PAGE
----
The $65 million Gulfstream G650 may be the pinnacle of the private jet market, but it just doesn’t do the job for billionaires who prefer to fly with more than a dozen or so passengers.
For that, the uber wealthy turn to Airbus and Boeing, who are more than happy to customize their jets, even the widebodies that can carry hundreds of people for private use.
Commercial jet manufacturers have been replacing the rows of economy seats in their aircraft with sofas and entertainment centers since the late 1990s. A recent influx of billionaires from Russia, the Middle East, and China has led to a new focus on this part of the business. Since opening the private jet branch in 1997, Airbus has sold over 170 aircraft. Boeing got started in 1996, and has delivered on 195 of 217 total orders received.
The main reason to go with an Airbus A380 or a Boeing 747 over a puny Gulfstream or Bombardier? According to a “Billionaires study” commissioned by Airbus, the wealthiest among us like to travel with family members and business associates. (This, apparently, is particularly true for Middle Eastern oil magnates.)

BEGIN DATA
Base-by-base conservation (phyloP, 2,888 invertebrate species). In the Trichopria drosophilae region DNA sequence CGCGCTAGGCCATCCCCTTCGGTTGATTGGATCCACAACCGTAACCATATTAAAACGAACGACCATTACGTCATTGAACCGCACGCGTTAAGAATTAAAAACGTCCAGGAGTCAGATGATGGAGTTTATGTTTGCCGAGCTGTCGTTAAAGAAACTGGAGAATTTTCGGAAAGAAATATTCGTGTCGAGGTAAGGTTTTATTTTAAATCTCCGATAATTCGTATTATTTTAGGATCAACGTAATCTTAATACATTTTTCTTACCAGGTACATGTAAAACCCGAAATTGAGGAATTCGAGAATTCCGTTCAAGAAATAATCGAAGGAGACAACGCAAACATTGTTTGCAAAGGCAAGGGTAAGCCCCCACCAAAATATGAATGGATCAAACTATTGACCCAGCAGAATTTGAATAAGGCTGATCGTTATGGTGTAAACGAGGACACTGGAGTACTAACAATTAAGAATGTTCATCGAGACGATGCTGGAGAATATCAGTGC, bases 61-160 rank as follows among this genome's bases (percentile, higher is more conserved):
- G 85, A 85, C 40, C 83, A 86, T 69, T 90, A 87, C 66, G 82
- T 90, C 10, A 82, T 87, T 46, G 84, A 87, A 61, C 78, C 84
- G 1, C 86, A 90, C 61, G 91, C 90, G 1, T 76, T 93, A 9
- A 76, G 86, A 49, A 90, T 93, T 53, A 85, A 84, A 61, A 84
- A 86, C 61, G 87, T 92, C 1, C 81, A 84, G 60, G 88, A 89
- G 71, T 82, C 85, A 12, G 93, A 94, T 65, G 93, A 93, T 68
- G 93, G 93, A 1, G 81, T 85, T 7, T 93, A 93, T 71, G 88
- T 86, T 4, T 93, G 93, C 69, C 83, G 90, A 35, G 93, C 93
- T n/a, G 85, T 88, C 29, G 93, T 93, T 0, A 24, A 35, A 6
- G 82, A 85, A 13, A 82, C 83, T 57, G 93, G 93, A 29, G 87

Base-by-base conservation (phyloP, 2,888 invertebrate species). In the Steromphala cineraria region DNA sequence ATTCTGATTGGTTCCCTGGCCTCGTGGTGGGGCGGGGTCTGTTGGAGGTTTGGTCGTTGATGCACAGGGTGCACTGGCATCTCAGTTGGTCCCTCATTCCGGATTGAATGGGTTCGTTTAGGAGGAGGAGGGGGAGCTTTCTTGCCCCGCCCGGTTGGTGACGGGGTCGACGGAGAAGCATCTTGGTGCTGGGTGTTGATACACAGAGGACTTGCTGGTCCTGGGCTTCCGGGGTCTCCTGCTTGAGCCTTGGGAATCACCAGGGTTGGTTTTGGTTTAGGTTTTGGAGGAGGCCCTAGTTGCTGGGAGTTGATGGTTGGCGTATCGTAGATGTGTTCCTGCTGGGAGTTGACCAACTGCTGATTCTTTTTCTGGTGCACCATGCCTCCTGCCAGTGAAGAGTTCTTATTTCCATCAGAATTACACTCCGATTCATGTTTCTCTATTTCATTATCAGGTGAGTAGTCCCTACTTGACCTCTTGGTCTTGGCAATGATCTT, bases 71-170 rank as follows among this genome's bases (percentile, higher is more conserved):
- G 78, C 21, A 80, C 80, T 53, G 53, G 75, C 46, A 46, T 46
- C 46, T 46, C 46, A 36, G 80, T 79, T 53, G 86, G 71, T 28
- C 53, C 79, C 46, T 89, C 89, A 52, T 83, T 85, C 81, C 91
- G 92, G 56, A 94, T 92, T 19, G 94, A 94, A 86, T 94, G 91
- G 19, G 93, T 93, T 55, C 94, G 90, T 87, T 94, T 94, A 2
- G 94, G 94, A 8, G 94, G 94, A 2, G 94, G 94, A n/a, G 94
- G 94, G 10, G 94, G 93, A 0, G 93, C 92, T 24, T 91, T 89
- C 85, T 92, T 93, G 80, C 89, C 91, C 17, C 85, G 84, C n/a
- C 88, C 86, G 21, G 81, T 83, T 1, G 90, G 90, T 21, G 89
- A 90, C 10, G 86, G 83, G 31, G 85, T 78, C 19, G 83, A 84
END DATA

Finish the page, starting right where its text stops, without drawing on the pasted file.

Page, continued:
That’s not to say outfitting a jumbo jet for personal use is always a rational economic decision. For some, the bigger and more luxurious the plane, the better. That’s why Airbus and Boeing don’t just sell their planes, they offer a wide variety of customization options to give customers exactly what they want.
So how much does a personalized widebody plane cost? The manufacturers don’t exactly publish price lists, but we’ve seen figures between $80 million for a Boeing Business Jets (BBJ), $280 million for a Boeing 747-8 VIP, and up to $300 million for an A380 VIP